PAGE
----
Powell maintained that Democrats resorted to paper ballot fraud after their original, machine-based scheme failed to work as anticipated. Yet “the closest Plaintiffs get to alleging that physical ballots were altered” to favor Biden, Parker said, “is the following statement in an election challenger’s sworn affidavit: ‘I believe some of these workers were changing votes that had been cast for Donald Trump and other Republican candidates.’ But of course, ‘[a] belief is not evidence’ and falls far short of what is required to obtain any relief, much less the extraordinary relief Plaintiffs request.”
What about Powell’s reiteration of the complaint that Detroit election workers treated Republican poll challengers rudely and inappropriately? “Plaintiffs do not at all explain how the question of whether the treatment of election challengers complied with state law bears on the validity of votes, or otherwise establishes an equal protection claim,” Parker wrote.
Parker offered even stronger criticism yesterday. “I don’t think I’ve ever seen an affidavit that makes so many leaps,” Parker said about one tentacle of Powell’s Kraken. “This is really fantastical. So my question to counsel here is: How could any of you as officers of the court present this affidavit?”
Powell argued that the sheer volume of her filings proved she had exercised appropriate care. “We filed a massive and detailed complaint in federal court,” she said. “The very fact we filed 960 pages of affidavits with the complaint shows due diligence on our part.…The only way to test that is in the crucible of a trial or an evidentiary hearing.” To which Parker replied: “Volume, certainly for this court, doesn’t equate with legitimacy or veracity.”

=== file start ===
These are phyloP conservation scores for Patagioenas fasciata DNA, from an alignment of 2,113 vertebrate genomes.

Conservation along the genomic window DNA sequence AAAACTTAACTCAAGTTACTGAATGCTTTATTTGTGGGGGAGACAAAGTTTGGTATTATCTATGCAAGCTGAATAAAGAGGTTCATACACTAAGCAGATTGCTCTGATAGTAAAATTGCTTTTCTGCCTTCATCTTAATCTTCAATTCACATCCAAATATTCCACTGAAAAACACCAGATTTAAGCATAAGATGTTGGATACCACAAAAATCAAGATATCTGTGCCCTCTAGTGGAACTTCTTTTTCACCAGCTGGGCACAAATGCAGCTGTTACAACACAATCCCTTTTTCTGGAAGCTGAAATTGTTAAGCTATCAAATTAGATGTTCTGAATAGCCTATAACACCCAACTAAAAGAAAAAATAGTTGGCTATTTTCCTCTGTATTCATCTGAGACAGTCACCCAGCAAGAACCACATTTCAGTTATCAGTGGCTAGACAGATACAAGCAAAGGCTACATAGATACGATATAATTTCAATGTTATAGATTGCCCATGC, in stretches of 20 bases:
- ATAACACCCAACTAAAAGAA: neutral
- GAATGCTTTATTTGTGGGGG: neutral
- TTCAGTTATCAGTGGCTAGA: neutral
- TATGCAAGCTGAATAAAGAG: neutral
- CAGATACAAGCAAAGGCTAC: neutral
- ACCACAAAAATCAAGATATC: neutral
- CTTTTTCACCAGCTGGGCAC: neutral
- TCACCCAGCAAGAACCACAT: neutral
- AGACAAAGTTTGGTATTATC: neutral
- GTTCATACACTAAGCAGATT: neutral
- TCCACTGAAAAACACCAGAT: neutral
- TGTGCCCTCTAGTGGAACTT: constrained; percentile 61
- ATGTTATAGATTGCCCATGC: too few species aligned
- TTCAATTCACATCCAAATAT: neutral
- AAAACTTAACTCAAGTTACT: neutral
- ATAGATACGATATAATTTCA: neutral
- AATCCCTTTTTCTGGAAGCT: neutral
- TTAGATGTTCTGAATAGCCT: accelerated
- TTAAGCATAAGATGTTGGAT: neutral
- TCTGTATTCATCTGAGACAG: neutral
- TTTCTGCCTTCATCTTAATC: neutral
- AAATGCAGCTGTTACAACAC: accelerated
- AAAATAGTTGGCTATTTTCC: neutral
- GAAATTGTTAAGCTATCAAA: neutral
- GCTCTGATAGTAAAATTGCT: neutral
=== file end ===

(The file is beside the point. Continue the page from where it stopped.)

The judge repeatedly pressed Powell and the other lawyers to explain how they assessed the evidence they decided to present in court—for example, the allegation that “tens of thousands” of absentee ballots mysteriously showed up in a counting room the morning after the election, which was based on testimony from an affiant who had witnessed no such thing. To Parker’s dismay, the lawyers often could not even confirm that they had spoken to the affiants, many of whose statements were borrowed from an earlier, similarly unsuccessful case filed in state court by different plaintiffs.
Parker clearly was not satisfied by Powell et al.’s responses. “There’s been no kind of minimal vetting,” she said. “Every lawyer has that duty to do a minimal amount of investigation before filing evidence or what’s purported to be evidence [in] this court.”
In addition to possible sanctions in Michigan and other states, Powell faces defamation lawsuits filed by Dominion Voting Systems and Smartmatic, two companies she implicated in the supposed criminal conspiracy to deny Donald Trump his rightful victory, and by a Dominion executive she named as a key figure in the fictional plot. Responding to Dominion’s $1.3 billion suit in March, Powell said her claims about the company were not actionable, because “no reasonable person” would have understood them as statements of fact. More recently, Powell said she plans to defeat the lawsuit by “expos[ing] what really happened” during the election, because “we meant what we said, and we have the evidence to back it up.”